The economic landscape of today is unpredictable at best and tumultuous at worst, with the rise and fall of numerous financial and economic trends. A growing onslaught of startup’s and small to medium-sized enterprises (SME’s) have taken over the business scene which can be taken as a positive sign that the landscape is ripe to nurture new and burgeoning business however with the added on tools of e-commerce, technological advancements, key data research and the introduction of smarter and efficient systems, the traditional methods of operating a business have become defunct. Growth and change are commonplace in today’s business ecosystem and not adapting to these evolutions could be detrimental to a newer business.
According to a study done by Fundera in 2018, 82% of businesses failed due to cashflow problems. A solution that many turn to is alternative financing and Asian countries like Singapore and China have adopted or created methods that align traditional finance providers with the growing alternative finance industry. Singaporean regulators alone have placed around MYR 932 million aside to fund and develop their local FinTech companies and China building their peer-to-peer (P2P) market to become the largest in the region.
Edward Law, the Chief Executive Officer and Executive Director of Securemetric, Southeast Asia’s leading digital security company, elaborates. “The world has changed the way we usually do business and gain capital. Globally we are moving towards a digital economy transformation especially if we look at Southeast Asia, all the countries are trying to push towards a digital future. While we see many benefits and opportunities towards such transformation, there will always be an increased risk as people, businesses, devices, processes and data are now highly interconnected. It also means higher exposure to cyber attacks as cybercriminals can reach out to them easily. It is important to pay more attention to the area of cybersecurity while delving into the new methods of making capital.”
When asked about the longevity of traditional forms of raising capital, Edward opinion is that, “Traditional methods of making capital will surely be around, at least for a little while longer. When looking at China which has the most used e-commerce market in the world where most people do their shopping and food deliveries online, there are still more and more shopping malls being built across the country. The thing I have noticed about those malls is that they focus less on retail and a lot more into food and beverages to entertainment people whenever they wish to spend their time ‘offline’.”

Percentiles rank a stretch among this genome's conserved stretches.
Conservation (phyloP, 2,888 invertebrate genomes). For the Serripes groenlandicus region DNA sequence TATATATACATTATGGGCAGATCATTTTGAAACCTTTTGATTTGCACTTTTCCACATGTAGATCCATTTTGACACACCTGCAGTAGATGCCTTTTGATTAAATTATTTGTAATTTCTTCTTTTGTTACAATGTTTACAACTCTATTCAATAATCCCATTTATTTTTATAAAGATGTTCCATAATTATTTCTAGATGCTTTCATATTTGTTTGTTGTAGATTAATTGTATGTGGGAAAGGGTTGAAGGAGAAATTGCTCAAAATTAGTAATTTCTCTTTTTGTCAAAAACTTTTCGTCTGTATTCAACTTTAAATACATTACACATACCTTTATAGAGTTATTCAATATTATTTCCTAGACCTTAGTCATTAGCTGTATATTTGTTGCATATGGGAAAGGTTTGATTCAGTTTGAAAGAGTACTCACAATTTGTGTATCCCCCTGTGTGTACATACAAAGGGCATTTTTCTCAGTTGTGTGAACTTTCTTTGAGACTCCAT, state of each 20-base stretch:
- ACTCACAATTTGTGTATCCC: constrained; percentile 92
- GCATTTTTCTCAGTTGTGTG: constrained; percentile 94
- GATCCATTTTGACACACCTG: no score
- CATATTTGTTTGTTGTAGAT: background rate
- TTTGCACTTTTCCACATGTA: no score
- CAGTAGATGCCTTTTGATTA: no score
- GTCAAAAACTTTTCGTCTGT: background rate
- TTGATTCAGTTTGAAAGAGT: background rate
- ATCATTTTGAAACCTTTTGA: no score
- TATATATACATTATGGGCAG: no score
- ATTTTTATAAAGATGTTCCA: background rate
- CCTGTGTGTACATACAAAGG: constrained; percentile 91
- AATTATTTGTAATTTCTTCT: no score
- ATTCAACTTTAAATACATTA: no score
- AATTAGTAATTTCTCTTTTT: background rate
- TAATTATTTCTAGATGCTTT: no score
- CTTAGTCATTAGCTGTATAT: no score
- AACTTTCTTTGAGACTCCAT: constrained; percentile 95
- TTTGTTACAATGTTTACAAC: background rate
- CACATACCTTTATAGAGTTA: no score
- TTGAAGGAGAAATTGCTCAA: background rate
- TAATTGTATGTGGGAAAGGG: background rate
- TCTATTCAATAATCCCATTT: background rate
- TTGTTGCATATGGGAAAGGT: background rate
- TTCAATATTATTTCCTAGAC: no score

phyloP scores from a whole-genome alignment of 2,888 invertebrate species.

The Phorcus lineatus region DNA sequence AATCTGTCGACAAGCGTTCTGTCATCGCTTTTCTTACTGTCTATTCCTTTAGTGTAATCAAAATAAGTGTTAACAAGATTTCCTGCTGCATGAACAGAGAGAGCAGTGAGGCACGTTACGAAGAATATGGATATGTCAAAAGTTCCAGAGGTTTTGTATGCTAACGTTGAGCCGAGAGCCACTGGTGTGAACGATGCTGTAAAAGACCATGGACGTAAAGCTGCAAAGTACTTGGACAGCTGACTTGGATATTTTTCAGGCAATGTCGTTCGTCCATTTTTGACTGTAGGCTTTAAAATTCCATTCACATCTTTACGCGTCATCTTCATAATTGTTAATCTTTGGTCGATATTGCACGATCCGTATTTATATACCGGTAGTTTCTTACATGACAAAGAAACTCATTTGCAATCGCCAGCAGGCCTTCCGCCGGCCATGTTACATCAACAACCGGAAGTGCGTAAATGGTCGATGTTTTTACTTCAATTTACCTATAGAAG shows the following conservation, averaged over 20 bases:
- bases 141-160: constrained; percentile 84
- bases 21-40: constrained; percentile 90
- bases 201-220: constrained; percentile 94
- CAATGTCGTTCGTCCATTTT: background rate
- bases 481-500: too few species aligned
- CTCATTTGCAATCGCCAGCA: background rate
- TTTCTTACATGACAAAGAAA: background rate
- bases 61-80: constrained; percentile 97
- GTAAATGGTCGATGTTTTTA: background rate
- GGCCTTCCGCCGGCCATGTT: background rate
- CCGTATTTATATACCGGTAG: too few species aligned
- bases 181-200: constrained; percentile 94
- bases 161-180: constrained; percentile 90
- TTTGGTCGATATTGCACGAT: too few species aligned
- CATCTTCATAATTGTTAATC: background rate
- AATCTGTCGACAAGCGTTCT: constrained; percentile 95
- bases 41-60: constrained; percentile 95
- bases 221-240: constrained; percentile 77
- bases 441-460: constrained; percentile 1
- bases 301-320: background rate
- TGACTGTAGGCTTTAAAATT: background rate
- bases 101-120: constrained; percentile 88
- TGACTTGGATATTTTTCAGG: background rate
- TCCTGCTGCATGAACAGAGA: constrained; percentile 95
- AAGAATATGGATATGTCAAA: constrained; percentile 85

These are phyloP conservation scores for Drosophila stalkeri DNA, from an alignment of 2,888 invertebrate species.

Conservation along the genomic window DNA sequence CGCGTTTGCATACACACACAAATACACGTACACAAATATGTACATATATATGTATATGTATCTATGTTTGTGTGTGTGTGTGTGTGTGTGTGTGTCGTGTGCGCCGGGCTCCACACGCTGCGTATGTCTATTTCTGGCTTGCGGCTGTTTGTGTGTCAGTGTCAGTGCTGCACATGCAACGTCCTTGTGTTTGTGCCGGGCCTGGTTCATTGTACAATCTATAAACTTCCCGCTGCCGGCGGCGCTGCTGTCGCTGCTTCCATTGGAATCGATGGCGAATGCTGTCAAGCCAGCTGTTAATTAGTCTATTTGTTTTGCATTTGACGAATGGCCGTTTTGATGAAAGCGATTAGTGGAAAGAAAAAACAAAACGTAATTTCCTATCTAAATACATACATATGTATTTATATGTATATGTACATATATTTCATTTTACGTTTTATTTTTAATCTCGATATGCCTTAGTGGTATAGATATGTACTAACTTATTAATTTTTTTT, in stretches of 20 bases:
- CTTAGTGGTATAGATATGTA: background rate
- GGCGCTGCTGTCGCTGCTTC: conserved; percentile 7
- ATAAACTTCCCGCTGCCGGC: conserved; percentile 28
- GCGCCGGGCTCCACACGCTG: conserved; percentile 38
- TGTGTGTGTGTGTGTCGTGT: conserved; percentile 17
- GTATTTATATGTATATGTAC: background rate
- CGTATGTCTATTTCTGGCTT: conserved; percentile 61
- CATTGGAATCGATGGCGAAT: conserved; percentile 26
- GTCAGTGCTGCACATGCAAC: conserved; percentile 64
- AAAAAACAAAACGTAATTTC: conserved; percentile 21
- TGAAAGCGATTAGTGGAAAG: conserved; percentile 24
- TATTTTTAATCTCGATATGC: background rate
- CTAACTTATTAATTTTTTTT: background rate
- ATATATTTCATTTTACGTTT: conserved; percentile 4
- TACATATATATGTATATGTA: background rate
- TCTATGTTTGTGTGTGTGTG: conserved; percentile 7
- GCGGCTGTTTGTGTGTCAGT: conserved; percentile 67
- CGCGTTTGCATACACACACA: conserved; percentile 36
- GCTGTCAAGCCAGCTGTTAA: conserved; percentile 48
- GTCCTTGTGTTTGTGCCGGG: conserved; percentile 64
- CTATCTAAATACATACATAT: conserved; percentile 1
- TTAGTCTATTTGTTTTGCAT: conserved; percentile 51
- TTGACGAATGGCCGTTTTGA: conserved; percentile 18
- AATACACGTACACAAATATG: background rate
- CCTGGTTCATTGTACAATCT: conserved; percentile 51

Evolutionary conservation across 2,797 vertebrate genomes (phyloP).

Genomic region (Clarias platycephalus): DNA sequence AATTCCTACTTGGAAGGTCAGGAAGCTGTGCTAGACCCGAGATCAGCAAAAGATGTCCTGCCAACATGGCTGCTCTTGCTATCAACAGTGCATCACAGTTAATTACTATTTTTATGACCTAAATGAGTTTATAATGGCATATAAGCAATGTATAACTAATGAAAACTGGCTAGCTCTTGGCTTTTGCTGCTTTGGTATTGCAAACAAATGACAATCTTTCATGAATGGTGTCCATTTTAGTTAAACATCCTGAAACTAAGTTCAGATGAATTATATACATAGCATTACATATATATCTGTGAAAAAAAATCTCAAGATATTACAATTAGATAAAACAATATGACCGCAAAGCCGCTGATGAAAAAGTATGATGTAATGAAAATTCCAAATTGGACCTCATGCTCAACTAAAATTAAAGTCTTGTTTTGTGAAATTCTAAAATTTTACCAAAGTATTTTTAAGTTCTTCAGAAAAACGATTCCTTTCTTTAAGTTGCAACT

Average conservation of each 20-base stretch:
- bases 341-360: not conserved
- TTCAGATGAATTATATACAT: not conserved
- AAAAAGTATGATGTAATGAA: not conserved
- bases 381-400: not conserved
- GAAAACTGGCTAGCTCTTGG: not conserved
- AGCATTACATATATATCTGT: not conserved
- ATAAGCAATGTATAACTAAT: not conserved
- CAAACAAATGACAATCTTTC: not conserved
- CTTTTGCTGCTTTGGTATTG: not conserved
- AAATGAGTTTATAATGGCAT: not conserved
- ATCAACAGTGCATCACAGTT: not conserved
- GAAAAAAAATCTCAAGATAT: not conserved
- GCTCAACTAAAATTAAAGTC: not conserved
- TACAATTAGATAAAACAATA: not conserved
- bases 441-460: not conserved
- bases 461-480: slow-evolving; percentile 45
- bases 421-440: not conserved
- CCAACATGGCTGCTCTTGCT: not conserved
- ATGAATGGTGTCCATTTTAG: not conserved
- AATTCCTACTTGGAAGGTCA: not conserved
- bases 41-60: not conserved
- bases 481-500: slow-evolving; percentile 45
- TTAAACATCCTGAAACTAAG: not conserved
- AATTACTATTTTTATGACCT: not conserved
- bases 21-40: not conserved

THE PATH OF TRADITION
Before alternative financing, businesses of all sizes and growth had to use the same few capital provides to aid them financially. Thankfully with the gradual adoption of alternative financing, many of these older methods have evolved into a more user-friendly version of their past. Banks are one such major player who help to provide capital and fund businesses, from putting in a loan application to applying for a grant, bank financing was a method that many companies turned to. As diverse as their financial aids are, banks are highly risk-averse and have a history of denying capital funds to smaller and younger businesses unless they come with a strong financial history, good credit and an experienced leader.
Not every startup has the potential to grow to become the next Facebook, LinkedIn or Instagram, hence precaution is taken heavily when dealing with newer enterprises. With banks not being available to meet the financial needs of younger businesses, prior to the rapid growth of alternative financing, venture capitalists and angel investors were the next obvious choice for a smaller business to find funding. Idealised for being able to push a startup to its next stage or graduate a business to its next level, venture capitalists were able to provide both money and expertise however it was usually at the cost of business operations. Many growing businesses were asked to release partial or total ownership of the business to venture capitalists, which can be a taxing deal for any business owner.
Angel investors follow a similar modus operandi to venture capitalists in that the person or network will invest in a company in which they are able to foresee a potential that will allow them to earn high returns from the company. There is no exchange or handing over of decision making powers to the angel investor, unfortunately due to the affable nature of angel investing as a whole, there is usually strict competition present when startups and businesses are in need of one, forcing them to give a quick sales pitch to best position their company and brand to tentative investors.
THE ERA OF ALTERNATIVES
Still, many of the newer methods have evolved from these traditional modes of funding, ensuring accessibility to businesses at all sizes and stages of growth, connection to the technological evolution of the finance industry as well as longevity to last longer than most archaic systems do. Accelerators and incubators are one such example of how the mushrooming of new businesses have forced organisations to either provide experience or “incubation” to these brands, to help them grow into what will hopefully become a successful operation.